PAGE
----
A particularly imposing example of a vocal acclamation is heard at the words ‘ave Jesu’ in Robert Fayrfax’s Ave Dei Patris filia
, where its appearance is highlighted by an unanticipated shift in harmony. This monumental votive antiphon to Mary represents an old musical world, the world of grandiose polyphony most famously represented by the repertory of the Eton Choirbook copied at the opening of the sixteenth century. In such English works divisions between sections of text are usually marked by a change to a new combination of singers. These sections each defined by their particular vocal scoring are on a much larger scale that the antiphonal contrasts in Taverner’s Mater Christi
. Thus Fayrfax sets the first of the eight stanzas for the highest three voices, and the next to the lowest three, while for the third he marks the entrance of the full ensemble with another of the chordal ‘bows’ at ‘ave’. But despite its use of this long-established English method of constructing the piece by means of scoringsections, Fayrfax’s writing also anticipates the more direct communication of text heard in Taverner’s Mater Christi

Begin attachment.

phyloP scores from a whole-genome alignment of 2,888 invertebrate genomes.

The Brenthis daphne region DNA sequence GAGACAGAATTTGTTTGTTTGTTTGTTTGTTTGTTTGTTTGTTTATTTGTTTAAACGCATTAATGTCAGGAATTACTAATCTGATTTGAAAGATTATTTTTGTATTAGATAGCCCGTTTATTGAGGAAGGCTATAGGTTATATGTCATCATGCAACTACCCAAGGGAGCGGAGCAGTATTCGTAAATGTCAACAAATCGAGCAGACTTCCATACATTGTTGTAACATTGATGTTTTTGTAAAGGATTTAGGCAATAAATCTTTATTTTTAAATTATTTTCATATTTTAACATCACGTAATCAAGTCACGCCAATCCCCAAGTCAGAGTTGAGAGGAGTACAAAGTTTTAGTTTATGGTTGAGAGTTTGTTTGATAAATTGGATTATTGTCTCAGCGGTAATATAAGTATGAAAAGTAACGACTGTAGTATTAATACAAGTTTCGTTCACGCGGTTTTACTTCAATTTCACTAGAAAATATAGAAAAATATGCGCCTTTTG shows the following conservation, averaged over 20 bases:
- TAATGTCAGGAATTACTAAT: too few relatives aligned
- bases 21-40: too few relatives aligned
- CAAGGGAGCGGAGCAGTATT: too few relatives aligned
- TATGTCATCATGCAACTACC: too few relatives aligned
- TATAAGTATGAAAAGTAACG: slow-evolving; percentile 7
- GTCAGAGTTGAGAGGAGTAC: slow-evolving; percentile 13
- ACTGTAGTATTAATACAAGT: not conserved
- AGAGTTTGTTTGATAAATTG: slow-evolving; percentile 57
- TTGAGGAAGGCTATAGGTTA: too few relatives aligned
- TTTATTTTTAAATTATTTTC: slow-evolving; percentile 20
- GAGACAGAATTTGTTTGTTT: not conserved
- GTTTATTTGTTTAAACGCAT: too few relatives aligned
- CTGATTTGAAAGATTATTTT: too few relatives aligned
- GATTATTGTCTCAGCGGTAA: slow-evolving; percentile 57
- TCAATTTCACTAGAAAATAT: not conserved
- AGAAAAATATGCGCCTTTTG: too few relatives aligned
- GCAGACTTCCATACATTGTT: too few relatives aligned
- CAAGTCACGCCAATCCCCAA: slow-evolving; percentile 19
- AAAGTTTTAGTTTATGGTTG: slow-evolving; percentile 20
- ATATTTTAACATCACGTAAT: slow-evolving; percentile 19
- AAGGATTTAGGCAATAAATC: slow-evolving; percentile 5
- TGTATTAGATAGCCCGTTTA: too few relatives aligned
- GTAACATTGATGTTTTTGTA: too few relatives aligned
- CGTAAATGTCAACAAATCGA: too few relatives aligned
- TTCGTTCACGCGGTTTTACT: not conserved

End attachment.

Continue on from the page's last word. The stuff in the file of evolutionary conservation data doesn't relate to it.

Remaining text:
: floridity of the kind found in many Eton-Choirbook works has been stripped away much of the time, so that the text is declaimed with simple lucidity by each voice. The most unadorned writing achieves a crystalline and poignant quality, as in the extended duet between soprano and tenor for the ‘Ave plena gratia’ stanza in the second half of the motet, although the music takes flight into soaring melisma as the penultimate syllable of the stanza is sung. Fayrfax’s relatively austere treatment of much of the text contrasts with the floridity of the text itself, heard for example in the extraordinary succession of superlative adjectives (‘nobilissima’, ‘dignissima’, etc) ending every line of the first three stanzas, a construction which Fayrfax emphasises by suspending the musical flow at many of these line-endings. In the first five stanzas the author of the text found manifold ways to impart the same message: Mary’s fourfold status as daughter of God the Father, mother of God the Son, bride of God the Holy Spirit, and handmaid of the Trinity. The praise of Mary as bride links this text with the Song of Songs, that great love-poem of the Old Testament, Christian interpretations of which frequently identified the female beloved therein as Mary.
from notes by Owen Rees © 2016